Spinal Modulation of Nociception by Music
European Journal of Pain
Numerous studies have demonstrated the capacity of music to modulate pain. However, the neurophysiological mechanisms responsible for this phenomenon remain unknown. In order to assess the involvement of descending modulatory mechanisms in the modulation of pain by music, we evaluated the effects of musical excerpts conveying different emotions (pleasant-stimulating, pleasant-relaxing, unpleasant-stimulating) on the spinally mediated nociceptive flexion reflex (or RIII), as well as on pain ratings and skin conductance responses. The RIII reflex and pain ratings were increased during the listening of unpleasant music compared with pleasant music, suggesting the involvement of descending pain-modulatory mechanisms in the effects of musical emotions on pain. There were no significant differences between the pleasant-stimulating and pleasant-relaxing musical condition, indicating that the arousal of music had little influence on pain processing.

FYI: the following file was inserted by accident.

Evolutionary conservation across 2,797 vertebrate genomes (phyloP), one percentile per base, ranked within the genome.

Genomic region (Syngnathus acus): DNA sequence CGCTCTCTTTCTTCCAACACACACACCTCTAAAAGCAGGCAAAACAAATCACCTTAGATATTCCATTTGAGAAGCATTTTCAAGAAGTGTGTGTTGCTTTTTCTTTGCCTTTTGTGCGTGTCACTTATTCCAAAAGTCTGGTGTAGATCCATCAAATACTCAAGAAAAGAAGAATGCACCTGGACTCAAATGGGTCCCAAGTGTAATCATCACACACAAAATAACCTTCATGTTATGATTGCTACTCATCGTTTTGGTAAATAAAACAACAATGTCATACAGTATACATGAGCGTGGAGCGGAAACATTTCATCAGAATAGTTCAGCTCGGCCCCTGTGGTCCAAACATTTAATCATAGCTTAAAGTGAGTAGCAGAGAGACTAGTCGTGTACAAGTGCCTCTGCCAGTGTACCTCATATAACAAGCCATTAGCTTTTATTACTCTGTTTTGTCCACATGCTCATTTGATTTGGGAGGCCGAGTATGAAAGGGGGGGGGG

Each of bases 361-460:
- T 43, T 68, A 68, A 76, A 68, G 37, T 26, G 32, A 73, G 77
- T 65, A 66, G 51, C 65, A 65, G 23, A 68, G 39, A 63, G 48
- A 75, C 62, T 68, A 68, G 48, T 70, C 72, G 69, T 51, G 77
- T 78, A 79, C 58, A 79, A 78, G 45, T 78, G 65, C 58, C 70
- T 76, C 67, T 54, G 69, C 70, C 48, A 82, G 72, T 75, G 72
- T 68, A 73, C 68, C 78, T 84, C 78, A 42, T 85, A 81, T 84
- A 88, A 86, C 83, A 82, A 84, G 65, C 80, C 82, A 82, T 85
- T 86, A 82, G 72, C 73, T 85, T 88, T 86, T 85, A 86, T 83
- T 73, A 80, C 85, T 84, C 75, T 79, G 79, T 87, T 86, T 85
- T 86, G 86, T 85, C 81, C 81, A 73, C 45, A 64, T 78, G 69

Music and Health Institute Terms
Experimentally Induced Pain; Music Listening; Music Medicine; Pain; Pain Management and Control; Pain Score or Rating; Recorded Music Listening; Self-Report Measures
Acute Pain; Adolescents; Electric Stimulation; Emotions; Nociceptors; Pain Management; Pain Threshold; Spinal Cord
Quasi-Experimental Study; Quantitative Methods
Roy, M., Lebuis, A., Hugueville, L., Peretz, I., & Rainville, P. (2012). Spinal Modulation of Nociception by Music. European Journal of Pain, 16 (6), 870-7. Retrieved from https://remix.berklee.edu/mhi-music-pain-articles/162